Book Image

Raspberry Pi 3 Projects for Java Programmers

By : Rajdeep Chandra, John Sirach, Pradeeka Seneviratne
Book Image

Raspberry Pi 3 Projects for Java Programmers

By: Rajdeep Chandra, John Sirach, Pradeeka Seneviratne

Overview of this book

Raspberry Pi is a small, low cost and yet very powerful development platform. It is used to interact with attached electronics by the use of it's GPIO pins for multiple use cases, mainly Home Automation and Robotics. Our book is a project-based guide that will show you how to utilize the Raspberry Pi's GPIO with Java and how you can leverage this utilization with your knowledge of Java. You will start with installing and setting up the necessary hardware to create a seamless development platform. You will then straightaway start by building a project that will utilize light for presence detection. Next, you will program the application, capable of handling real time data using MQTT and utilize RPC to publish data to adafruit.io. Further, you will build a wireless robot on top of the zuma chassis with the Raspberry Pi as the main controller. Lastly, you will end the book with advanced projects that will help you to create a multi-purpose IoT controller along with building a security camera that will perform image capture and recognize faces with the help of notifications. By the end of the book, you will be able to build your own real world usable projects not limited to Home Automation, IoT and/or Robotics utilizing logic, user and web interfaces.
Table of Contents (8 chapters)
4
Integrating a Real-Time IoT Dashboard

What this book covers

Chapter 1, Setting up Your Raspberry Pi, teaches you about the hardware available with Raspberry Pi and how to prepare to utilize it from the installed Java Virtual Machine. Setting up the NetBeans editor to be able to write Java applications, which can be deployed from the editor, including the in-editor, available console to be able to interact with Java applications on Raspberry Pi.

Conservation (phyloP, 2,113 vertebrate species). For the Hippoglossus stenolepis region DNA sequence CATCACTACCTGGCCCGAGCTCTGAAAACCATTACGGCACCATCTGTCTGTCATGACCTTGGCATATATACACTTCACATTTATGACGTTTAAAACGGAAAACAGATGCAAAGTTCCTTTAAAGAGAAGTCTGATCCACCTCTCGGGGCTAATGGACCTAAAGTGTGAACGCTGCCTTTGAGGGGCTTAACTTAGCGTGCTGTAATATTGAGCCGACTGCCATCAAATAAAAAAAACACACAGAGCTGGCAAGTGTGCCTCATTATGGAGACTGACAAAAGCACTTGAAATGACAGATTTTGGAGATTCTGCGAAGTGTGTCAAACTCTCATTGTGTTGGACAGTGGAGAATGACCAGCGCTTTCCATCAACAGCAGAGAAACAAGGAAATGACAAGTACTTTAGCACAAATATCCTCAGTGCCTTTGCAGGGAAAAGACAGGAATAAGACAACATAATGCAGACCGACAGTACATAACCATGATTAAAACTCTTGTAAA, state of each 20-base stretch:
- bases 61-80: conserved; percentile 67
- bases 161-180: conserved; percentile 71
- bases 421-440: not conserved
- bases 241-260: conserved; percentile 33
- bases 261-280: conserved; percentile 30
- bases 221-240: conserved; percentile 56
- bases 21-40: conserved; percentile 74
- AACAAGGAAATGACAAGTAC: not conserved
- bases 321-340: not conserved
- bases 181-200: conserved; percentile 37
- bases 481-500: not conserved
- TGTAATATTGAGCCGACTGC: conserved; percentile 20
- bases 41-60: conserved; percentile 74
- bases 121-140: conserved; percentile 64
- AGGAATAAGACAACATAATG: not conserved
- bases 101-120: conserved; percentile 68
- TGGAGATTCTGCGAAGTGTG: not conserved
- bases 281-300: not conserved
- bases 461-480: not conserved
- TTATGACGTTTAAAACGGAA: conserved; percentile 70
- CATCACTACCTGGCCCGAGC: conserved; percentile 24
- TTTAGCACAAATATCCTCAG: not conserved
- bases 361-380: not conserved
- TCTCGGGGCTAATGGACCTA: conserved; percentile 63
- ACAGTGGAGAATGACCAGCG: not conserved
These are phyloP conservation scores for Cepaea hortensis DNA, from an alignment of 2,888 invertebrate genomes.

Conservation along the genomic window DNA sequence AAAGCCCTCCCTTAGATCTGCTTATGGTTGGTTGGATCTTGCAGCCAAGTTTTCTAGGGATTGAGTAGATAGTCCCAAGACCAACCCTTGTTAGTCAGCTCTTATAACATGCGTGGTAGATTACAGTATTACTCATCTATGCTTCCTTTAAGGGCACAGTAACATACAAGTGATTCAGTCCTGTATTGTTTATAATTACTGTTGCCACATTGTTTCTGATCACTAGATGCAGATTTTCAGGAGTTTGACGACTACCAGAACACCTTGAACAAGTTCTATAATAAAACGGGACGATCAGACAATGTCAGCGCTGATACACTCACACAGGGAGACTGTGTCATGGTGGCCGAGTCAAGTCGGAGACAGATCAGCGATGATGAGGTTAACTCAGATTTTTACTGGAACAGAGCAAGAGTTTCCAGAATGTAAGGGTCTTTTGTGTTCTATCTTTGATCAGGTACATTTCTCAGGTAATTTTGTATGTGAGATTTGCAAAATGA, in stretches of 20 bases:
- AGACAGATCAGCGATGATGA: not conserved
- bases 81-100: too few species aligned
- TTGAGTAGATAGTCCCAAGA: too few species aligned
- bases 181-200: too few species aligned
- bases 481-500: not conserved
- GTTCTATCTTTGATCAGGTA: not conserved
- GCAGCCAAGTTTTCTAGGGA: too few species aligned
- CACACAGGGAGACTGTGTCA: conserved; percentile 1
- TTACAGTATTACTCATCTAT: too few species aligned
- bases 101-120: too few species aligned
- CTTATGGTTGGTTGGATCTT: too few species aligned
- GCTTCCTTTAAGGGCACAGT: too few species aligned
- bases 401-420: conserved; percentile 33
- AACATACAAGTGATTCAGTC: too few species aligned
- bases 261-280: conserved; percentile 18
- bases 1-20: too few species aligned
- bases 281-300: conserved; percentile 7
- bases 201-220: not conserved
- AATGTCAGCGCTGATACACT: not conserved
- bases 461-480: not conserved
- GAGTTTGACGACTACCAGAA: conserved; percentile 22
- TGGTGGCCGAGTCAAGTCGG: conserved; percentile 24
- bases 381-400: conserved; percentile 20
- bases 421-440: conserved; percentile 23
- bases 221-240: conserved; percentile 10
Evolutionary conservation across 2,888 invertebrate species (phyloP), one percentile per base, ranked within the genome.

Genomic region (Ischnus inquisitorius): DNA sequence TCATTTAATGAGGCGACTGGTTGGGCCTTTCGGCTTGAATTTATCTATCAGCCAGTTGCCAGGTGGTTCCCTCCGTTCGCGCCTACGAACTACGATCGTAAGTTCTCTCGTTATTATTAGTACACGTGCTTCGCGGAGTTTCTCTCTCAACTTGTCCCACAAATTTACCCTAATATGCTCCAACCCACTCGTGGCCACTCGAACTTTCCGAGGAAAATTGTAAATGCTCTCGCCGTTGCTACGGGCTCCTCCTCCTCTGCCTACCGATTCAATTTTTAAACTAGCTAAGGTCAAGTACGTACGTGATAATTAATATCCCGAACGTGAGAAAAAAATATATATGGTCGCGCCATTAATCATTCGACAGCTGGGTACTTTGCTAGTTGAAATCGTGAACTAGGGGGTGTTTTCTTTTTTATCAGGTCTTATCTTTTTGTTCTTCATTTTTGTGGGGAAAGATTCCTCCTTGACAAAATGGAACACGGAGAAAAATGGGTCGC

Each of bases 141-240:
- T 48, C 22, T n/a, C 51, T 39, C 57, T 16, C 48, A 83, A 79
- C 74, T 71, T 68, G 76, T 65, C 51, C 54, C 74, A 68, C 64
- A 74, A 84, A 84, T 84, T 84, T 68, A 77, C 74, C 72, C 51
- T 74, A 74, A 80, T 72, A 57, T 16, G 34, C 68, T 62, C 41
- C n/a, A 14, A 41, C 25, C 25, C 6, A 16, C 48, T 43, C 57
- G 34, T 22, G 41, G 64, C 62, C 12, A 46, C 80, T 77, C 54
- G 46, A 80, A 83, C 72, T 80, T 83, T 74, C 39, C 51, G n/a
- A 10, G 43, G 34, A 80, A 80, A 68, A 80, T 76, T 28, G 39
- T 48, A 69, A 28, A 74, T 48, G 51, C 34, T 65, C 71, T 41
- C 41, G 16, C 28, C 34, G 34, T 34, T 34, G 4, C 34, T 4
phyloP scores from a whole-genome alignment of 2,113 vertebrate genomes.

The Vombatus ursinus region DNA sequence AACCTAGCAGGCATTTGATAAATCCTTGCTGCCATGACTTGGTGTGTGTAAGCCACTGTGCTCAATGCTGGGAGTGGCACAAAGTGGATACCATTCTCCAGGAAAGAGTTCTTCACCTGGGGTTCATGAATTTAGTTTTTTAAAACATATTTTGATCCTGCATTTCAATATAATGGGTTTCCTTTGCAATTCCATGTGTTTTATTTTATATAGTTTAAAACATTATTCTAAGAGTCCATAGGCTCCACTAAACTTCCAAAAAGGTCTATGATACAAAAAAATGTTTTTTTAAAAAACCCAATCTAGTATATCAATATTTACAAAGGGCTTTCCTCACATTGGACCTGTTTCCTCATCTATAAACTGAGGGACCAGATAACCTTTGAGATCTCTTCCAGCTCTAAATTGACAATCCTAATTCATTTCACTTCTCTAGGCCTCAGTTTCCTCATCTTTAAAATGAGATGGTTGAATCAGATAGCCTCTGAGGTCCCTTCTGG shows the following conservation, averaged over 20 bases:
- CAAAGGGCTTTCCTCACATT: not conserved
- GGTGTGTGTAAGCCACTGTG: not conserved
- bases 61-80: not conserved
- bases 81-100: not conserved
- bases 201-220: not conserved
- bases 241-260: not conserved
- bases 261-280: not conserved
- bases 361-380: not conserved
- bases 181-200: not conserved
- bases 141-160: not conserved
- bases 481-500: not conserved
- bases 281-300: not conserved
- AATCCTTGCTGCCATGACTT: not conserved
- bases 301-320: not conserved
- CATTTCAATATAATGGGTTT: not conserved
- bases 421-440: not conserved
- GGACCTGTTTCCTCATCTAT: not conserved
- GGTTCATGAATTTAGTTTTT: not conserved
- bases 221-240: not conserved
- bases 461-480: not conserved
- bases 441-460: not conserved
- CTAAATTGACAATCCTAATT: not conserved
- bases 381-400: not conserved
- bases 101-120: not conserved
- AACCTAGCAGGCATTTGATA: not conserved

Chapter 2, Automatic Light Switch Using Presence Detection, explains how to perform analogue readings using digital pins, as the Raspberry Pi has no analog reading capabilities. By adding a 16x2 character display, you will visualize these readings. By adding logic to the code, you will be able to determine when someone is present, and in combination with detecting light levels, you will be able to set a relay state that turns a light on or off.

Chapter 3, A Social and Personal Digital Photo Frame, offers comprehensive guidance on building a social and personal digital photo frame with the Raspberry Pi as the heart. Flickr will be used the social media platform to grab a set of images that will be shown, on the display. FEH will be used an X11 image viewer to display images as a slide show with customizable configurations. Some advanced configurations for the Raspberry Pi will be needed to automate the photo frame to connect with Flickr, download images to local storage, display them on screen, and frequently sync local storage with Flickr.

Chapter 4, Integrating a Real-Time IoT Dashboard, presents a real-time IoT dashboard to display sensor data and Raspberry Pi’s system information on it, and control actuators from it. The dashboard will be built with Adafruit IO, in conjunction with the Eclipse Paho Java MQTT library and Pi4J. The IC2 communication protocol will be used to read data from the sensors by enabling the 12C interface on Raspberry Pi.

Chapter 5, Wireless Controlled Robot, introduces the Zumo chassis kit and how to build a Raspberry Pi brain on it with Java and Pi4J. The robot uses two gear motors to rotate the drive wheels, and the Pi4J library allows us to build various moving and turning mechanisms to control the robot. The built-in Wi-Fi module of the Raspberry Pi 3 allows you to connect the robot wirelessly to the computer, in order to execute the commands through SSH with a keyboard.

Chapter 6, Building a Multipurpose IoT Controller, teaches you how to build a simple web-based IoT controller by installing and configuring a Jetty servlet engine on the Raspberry Pi. Pi4J is used to control an LED or any other actuator from the web interface through a local network or from the Internet, by configuring port forwarding on the router.

Chapter 7, Security Camera with Face Recognition, explains how to build a security camera with face recognition using the OpenCV library for Java and the Raspberry Pi camera module. It uses built-in cascade classifiers to detect human faces and highlights them with a square in real-time video.